Statistical collection in ESO would be considered unscientific. There are too many variables, the results couldn't be accurately retested under the same conditions, and there is little if any long-term impact of any 'red' choice in the game. Stanley Milgram experiment, it is certainly not.

    I think Elsevier Entertainment Computing is the only digital entertainment journal that claims to be peer-reviewed. And even it's not very good. It has a CiteScore of 2.04.
  • Eddyble
    Eddyble
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    I gave each of my personalities one character each (some were angry at the 14 character limit). I'm not sure what this means but yeah.
    Edited by Eddyble on July 28, 2017 5:38PM
    Eddyb1e - Xbox One - NA
    Eddyble - PC - NA
  • victoriana-blue
    victoriana-blue
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    Data means little without context. 3 million characters run a quest, but how do you know which characters were role-playing? Choosing something different from the last time they did a quest? Just clicking through as fast as possible? It's not the kind of thing good research is based on.

    And if you tried research based on something like zone chat you would run into serious issues with review boards, since it would be difficult to get consent from so many people.

    Edit: Also, why would ZOS care about being cited? Most research papers are read by maybe fifty people in a year, ime, and I've never heard that Second Life or WoW got a popularity boost from the research done on their players.
    Edited by victoriana-blue on July 28, 2017 5:50PM
    CP 750+
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  • Aisle9
    Aisle9
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    Karivaa wrote: »
    I majored in sociology. This is irrelevant because most of the players as well as me, do not even listen to or read the quests. We just click the button to get through it quickly.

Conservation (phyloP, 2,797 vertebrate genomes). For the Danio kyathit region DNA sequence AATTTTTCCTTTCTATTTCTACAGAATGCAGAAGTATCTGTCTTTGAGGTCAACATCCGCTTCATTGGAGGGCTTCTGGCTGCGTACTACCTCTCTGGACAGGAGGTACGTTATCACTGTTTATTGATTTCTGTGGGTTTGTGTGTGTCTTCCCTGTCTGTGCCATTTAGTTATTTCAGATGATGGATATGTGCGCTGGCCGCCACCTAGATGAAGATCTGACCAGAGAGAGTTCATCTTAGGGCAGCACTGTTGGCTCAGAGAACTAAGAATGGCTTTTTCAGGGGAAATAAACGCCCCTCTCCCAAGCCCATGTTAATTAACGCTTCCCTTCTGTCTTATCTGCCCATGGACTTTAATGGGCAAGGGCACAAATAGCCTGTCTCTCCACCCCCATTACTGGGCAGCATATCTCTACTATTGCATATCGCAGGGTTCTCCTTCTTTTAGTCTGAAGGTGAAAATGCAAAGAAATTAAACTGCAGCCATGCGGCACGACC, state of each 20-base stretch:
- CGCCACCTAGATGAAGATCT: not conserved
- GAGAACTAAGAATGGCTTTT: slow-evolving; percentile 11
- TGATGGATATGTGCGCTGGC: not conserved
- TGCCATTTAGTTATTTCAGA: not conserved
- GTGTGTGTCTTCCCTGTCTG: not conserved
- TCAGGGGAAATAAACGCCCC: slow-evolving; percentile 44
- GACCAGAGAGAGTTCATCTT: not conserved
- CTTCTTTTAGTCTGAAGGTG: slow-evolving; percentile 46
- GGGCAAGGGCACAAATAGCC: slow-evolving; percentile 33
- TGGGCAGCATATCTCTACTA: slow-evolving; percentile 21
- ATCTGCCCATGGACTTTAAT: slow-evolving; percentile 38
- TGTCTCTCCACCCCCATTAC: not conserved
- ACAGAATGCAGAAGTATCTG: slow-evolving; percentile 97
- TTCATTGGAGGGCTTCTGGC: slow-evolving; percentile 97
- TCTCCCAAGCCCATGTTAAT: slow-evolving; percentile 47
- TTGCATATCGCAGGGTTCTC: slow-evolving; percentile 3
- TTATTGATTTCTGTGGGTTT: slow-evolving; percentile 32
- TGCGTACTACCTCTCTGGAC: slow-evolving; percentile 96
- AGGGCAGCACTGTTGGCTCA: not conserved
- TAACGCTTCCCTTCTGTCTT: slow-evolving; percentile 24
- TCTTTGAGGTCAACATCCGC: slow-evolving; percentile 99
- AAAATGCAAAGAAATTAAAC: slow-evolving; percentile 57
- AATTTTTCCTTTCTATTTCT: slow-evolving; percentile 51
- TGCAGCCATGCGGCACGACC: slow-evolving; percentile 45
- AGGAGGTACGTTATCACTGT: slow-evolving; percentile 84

this person speaks the truth
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  • Shardan4968
    Shardan4968
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    My daughter was telling me of an error that occurred in WoW. There was a poison bug where a player left a dungeon and it didn't go away. Apparently there was a pandemic of sorts and whole cities and maps were getting affected. I was told that the CDC actually did a study of the incident to see how people reacted to it. Don't know how true the CDC part is, but i am sure if they did study it they got some intriguing data.

    It was called "Corrupted Blood". I didn't play WoW but this bug was very interesting. Some players were healing and helping infected ones, and some fled to the wildeness and avoid any contact with others. this is how post-apocalyptic online games should look like!
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  • Acrolas
    Acrolas
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    My daughter was telling me of an error that occurred in WoW. There was a poison bug where a player left a dungeon and it didn't go away. Apparently there was a pandemic of sorts and whole cities and maps were getting affected. I was told that the CDC actually did a study of the incident to see how people reacted to it. Don't know how true the CDC part is, but i am sure if they did study it they got some intriguing data.


    The CDC part is incorrect. It was one short theory article in Epidemiology by Ran D. Balicer.

    I don't think it's particularly worth reading, but if anyone's on a restroom break:

    ftp://ftp.inf.puc-rio.br/pub/docs/Estudos_de_Metrias/Internet_Estudos/Aula 8 Leitura-Modeling Infectious Diseases Dissemination.pdf